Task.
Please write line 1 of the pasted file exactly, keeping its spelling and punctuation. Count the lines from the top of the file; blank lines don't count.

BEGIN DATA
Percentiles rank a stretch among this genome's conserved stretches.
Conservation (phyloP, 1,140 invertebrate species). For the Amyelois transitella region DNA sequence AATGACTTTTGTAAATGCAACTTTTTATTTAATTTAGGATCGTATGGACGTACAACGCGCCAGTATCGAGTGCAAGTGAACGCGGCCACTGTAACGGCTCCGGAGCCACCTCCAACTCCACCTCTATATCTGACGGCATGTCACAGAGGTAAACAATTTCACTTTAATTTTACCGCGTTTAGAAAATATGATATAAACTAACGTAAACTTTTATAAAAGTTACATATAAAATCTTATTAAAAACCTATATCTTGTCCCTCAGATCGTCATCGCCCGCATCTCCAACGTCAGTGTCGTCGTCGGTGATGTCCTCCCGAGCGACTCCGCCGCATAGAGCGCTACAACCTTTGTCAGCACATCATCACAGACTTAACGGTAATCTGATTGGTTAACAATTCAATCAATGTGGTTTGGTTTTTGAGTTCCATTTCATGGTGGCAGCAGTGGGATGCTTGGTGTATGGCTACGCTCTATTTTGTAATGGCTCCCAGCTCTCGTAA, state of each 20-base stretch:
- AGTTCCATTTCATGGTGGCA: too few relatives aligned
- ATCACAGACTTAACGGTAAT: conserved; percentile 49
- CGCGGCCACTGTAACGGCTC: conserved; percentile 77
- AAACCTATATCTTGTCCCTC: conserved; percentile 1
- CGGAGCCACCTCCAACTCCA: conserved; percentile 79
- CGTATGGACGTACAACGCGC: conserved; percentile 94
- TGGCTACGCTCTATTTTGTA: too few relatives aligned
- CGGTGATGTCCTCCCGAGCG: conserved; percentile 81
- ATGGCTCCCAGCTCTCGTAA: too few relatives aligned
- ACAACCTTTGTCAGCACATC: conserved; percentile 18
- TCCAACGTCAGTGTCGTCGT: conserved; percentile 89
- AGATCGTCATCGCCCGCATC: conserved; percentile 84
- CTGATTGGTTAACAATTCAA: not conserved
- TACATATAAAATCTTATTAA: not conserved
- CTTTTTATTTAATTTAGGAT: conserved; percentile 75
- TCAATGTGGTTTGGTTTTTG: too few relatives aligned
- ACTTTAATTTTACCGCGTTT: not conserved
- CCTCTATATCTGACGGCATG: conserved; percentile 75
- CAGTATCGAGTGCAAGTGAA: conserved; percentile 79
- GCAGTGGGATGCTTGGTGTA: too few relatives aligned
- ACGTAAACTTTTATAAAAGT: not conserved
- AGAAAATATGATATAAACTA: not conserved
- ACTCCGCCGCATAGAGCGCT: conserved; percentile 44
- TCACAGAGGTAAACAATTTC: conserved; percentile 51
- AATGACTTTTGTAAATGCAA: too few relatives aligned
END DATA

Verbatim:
Percentiles rank a stretch among this genome's conserved stretches.